The concept of crowdfunding is not new; fundraisers have been using it for years to get the money they need to support their causes. In recent years, however, the online arena has provided a venue for expansion, allowing fund-seekers to reach a vast audience of potential “investors”. The model has been used for all manner of exploits, with charitable organizations gaining funds for disaster relief, political campaigns reaching out for donations, and artists of every breed obtaining the patronage they need to continue creating paintings, web comics, and dubstep (just for example). But it now seems that the concept has gained some traction in the video game community, with small-time developers seeking help in raising the funds they need to get their game concepts to market.
Crowdfunding super-site Kickstart recently made headlines when they brought in over a million dollars during one of their campaigns. They teamed up with Double Fine Productions, based in San Francisco, to help them raise money for their game Double Fine Adventure. While the company was seeking $400,000 in funding to complete the game, they hit their benchmark within hours of the campaign launch, breaking the $1 million dollar mark within 24 hours and winding up with an astonishing $3.3 million by the close of their investment foray. Thanks to nearly 90,000 “investors” this game will now get made, and with more than eight times the amount of funding required.
This trend is set to become the new wave in game development, providing a democratic system that allows potential gamers to vote for the concepts that they would like to see come to market. Whether the interested parties are teenage kids, college students, or heads of successful game developers themselves, they can use their dollars to vote for the products they are actually interested in playing, virtually guaranteeing a market for finished games. And in most cases, all they get in return for their investment is a copy of the completed game (or perhaps a lunch with the developer). But it looks like at least one company is ready to take this concept to the next level.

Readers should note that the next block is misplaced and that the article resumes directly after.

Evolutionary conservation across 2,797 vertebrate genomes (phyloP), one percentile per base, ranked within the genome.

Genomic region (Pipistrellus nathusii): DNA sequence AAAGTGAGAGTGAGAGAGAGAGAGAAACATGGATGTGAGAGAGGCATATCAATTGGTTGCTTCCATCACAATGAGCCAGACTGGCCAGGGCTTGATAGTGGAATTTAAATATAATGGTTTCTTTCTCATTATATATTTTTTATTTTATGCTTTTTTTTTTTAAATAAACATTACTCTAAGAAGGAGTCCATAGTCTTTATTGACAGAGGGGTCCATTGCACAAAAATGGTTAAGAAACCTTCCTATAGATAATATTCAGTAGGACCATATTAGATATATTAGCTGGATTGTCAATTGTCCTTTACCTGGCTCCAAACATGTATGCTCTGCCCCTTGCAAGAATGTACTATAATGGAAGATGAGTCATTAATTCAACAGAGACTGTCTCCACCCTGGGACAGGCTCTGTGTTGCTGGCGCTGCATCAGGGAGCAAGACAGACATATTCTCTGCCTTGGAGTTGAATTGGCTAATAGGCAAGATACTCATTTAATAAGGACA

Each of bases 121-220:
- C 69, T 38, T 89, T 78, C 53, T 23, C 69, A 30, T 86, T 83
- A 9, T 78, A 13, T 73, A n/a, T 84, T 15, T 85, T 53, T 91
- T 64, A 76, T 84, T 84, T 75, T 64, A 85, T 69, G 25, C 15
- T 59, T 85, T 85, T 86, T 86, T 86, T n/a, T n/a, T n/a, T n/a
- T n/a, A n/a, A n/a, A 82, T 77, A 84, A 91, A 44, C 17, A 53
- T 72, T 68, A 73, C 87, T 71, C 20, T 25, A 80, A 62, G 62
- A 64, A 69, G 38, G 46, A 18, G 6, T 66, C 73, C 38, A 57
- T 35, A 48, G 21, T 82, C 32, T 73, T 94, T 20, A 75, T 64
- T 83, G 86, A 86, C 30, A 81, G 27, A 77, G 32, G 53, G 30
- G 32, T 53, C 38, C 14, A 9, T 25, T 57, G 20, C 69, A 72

Gambitious seeks to encourage public funding by granting equity. The incentive to invest will come not from the joy of seeing a desirable product completed and brought to market, but from sharing in the eventual profits, making the process more like an actual investment than a donation (or a virtual presale of the game). Likely this will attract a whole different crowd of potential investors, but it shouldn’t change the way these indie games are made. For most companies, investors bring the money but require some amount of control over how it is used. This is not the case with crowdfunding, where the developer retains full control of the process and product throughout. For this reason, industry analysts speculate that Gambitious may be a tough sell, especially since the people who contribute to donation-style sites like Kickstart, PeerBackers, and Indiegogo are more interested in supporting specific game concepts rather than earning money from a business investment.
It remains to be seen whether this form of funding will truly become the standard for indie game developers, many of whom dream only of selling off their products to a big-name developer for a huge profit (like Zynga’s recent $180 million acquisition of “Draw Something” creator OMGPOP). All it would take is one big hit with a game like Halo, Need for Speed, or Prison Tycoon (along with subsequent hits all the way up to Prison Tycoon 4) to make this model a huge success. But until then, developers can dream of major funding for their original IP, consumers can vote with their dollars, and at least a few decent games will continue to come from the independent marketplace.